Rev William Barber: Poor People’s Campaign

On the eve of MLK Day, Rev Dr William Barber spoke at the Fifth Avenue Presbyterian Church in New York City and led an interfaith prayer walk to Trump Towers. We can take hope in the fact that he is continuing King’s legacy and giving us all an opportunity to be part of a national call for a moral revival.

He talked about the importance of knowing who we are in these times, both personally and as a country. He talked about how America has always struggled to know who she is, that there is a schizophrenia in the way what our country says in creed is not what it does in deed.

He talked about how the problem today is not just about the one person in the White House, but the sickness that has been infused into the entire system. And of the system’s ”septic commitment to racism, poverty, and militarism.”

“You can be white supremacist and be very nice…racism is no longer about personal relationships and whether you have a black friend… we cannot use the “n” word anymore, so we use the words tax cuts, entitlement reform, law and order, and states rights…”

He invoked King’s deep analysis of history, which is that America has never fully healed from race-based slavery. From Dr. King:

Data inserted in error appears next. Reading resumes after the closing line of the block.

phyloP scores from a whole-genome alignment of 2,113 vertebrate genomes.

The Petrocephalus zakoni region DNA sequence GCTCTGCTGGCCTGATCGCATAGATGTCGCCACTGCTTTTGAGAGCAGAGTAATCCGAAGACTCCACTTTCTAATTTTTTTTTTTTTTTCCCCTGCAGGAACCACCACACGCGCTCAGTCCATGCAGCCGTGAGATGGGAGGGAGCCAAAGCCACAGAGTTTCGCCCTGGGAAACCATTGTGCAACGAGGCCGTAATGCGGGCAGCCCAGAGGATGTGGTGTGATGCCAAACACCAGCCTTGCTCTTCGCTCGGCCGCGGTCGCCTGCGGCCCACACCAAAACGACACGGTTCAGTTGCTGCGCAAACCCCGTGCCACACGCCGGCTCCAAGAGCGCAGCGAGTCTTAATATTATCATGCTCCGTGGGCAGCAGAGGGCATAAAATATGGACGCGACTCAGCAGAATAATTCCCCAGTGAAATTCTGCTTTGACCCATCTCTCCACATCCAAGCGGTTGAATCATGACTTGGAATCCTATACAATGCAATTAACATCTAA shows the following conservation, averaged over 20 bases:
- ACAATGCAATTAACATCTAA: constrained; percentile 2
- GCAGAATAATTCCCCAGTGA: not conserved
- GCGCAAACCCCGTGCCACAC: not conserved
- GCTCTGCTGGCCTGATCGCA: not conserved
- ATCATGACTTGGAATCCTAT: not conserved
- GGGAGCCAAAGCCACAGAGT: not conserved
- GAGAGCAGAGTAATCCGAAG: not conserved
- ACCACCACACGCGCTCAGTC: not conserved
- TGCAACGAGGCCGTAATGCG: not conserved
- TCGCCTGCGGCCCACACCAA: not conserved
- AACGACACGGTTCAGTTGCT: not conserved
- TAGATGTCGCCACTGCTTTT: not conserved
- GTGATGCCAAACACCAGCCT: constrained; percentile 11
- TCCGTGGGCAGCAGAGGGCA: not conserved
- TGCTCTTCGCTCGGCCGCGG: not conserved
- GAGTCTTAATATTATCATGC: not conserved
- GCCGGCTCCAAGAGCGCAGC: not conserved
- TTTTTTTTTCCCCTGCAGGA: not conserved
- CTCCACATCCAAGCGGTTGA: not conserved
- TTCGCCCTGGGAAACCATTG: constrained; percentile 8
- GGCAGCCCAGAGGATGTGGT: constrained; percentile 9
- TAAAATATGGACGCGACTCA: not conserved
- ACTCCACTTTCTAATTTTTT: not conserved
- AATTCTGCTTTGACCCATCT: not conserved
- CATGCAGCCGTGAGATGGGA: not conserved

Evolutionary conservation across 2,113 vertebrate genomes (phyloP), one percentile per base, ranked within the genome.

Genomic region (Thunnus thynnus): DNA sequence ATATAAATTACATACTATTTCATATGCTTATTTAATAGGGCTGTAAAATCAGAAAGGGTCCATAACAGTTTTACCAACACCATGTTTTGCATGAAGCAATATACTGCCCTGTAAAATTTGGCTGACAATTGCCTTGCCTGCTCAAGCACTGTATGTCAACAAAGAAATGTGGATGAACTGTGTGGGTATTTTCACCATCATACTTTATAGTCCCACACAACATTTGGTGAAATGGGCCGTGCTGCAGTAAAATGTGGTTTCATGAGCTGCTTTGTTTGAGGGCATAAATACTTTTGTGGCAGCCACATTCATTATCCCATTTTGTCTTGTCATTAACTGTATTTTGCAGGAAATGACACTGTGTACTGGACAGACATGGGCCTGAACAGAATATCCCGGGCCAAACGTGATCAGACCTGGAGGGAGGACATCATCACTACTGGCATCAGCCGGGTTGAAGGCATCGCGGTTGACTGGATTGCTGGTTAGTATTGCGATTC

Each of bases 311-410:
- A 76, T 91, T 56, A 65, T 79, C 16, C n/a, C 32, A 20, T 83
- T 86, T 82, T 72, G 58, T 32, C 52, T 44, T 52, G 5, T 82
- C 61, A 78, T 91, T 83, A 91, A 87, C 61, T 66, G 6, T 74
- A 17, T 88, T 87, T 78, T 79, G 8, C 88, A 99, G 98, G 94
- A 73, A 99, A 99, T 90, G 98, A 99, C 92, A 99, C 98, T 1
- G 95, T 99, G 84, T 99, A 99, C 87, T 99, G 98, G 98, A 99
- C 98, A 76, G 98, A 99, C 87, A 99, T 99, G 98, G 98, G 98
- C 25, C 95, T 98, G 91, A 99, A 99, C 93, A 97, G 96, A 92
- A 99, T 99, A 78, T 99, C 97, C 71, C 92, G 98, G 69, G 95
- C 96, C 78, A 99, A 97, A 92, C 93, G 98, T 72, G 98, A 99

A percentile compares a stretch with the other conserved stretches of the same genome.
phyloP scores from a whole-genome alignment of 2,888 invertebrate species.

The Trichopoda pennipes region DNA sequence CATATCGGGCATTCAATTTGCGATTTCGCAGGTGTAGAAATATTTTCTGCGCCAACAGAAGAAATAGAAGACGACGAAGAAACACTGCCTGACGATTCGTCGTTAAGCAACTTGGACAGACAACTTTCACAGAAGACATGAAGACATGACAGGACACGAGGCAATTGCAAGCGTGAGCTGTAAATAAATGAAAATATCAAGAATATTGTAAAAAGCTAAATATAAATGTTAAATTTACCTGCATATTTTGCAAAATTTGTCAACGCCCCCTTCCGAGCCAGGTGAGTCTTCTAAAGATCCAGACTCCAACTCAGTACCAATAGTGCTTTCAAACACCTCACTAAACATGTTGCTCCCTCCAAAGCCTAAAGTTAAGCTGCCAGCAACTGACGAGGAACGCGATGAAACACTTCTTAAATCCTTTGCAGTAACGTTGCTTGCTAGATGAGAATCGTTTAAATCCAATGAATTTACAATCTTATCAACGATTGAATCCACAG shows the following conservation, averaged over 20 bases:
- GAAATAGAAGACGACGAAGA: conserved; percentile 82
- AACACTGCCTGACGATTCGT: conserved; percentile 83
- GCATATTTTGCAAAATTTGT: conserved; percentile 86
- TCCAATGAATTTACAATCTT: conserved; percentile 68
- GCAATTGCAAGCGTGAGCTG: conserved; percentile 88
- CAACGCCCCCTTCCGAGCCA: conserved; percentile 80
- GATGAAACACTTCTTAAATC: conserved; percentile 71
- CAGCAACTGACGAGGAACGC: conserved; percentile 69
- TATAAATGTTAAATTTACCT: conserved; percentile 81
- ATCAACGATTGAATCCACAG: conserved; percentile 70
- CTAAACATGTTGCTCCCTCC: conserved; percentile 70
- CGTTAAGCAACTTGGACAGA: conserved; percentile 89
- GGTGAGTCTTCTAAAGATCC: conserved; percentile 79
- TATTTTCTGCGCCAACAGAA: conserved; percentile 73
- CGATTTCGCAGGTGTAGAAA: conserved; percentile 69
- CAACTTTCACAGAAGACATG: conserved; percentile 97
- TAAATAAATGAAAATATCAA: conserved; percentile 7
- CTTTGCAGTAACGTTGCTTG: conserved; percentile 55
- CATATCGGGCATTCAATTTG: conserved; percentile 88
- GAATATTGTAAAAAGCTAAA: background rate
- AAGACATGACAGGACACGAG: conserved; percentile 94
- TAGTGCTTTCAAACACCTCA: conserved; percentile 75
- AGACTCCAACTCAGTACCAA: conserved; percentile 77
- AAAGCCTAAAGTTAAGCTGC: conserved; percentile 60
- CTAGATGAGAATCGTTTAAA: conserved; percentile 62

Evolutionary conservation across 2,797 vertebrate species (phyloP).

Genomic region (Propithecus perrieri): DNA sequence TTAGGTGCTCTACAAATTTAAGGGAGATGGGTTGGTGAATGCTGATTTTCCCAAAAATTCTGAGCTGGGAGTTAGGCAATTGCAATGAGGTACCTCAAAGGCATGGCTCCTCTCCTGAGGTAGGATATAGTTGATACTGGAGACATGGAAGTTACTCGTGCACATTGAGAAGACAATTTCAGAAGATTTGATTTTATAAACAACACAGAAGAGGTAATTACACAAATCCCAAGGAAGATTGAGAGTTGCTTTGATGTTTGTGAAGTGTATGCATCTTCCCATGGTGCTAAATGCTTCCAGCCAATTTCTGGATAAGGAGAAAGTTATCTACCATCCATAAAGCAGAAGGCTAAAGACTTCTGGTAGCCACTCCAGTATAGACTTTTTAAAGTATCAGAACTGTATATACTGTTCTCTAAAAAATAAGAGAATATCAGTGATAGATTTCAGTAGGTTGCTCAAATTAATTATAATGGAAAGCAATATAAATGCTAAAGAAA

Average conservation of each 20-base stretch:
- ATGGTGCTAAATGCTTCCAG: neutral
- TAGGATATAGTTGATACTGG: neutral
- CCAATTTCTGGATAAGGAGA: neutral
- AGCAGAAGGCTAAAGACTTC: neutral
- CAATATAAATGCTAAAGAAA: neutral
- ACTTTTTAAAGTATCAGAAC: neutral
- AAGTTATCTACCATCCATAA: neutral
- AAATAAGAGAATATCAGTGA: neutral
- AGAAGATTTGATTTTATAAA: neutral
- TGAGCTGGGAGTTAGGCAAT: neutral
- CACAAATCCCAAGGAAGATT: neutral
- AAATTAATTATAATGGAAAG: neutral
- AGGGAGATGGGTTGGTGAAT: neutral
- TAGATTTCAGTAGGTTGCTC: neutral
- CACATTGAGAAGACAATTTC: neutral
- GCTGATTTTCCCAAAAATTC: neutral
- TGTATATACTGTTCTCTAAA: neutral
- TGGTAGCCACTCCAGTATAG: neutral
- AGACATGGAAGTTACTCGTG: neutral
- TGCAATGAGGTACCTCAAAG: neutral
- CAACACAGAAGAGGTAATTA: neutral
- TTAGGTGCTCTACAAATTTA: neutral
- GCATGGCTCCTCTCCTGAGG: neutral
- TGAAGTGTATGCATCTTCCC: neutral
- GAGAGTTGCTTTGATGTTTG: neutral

“Again we have deluded ourselves into believing the myth that Capitalism grew and prospered out of the Protestant ethic of hard work and sacrifice. The fact is that capitalism was built on the exploitation and suffering of black slaves and continues to thrive on the exploitation of the poor – both black and white, both here and abroad.”

“Whites, it must frankly be said, are not putting in a similar mass effort to reeducate themselves out of their racial ignorance. It is an aspect of their sense of superiority that the white people of America believe they have so little to learn… with each modest advance the white population promptly raises the argument that the Negro has come far enough. Each step forward accents an ever-present tendency to backlash.”

Barber is calling for a coalition of poor people of all races to unite, to repair the heart of democracy –

The full speech is here. If you don’t have a full 2 hours to listen to the entire event, skip to the end and give yourself a few minutes of listening to the trumpets playing at the end, it’s particularly heartening.

Share on facebook
Share on twitter
Share on linkedin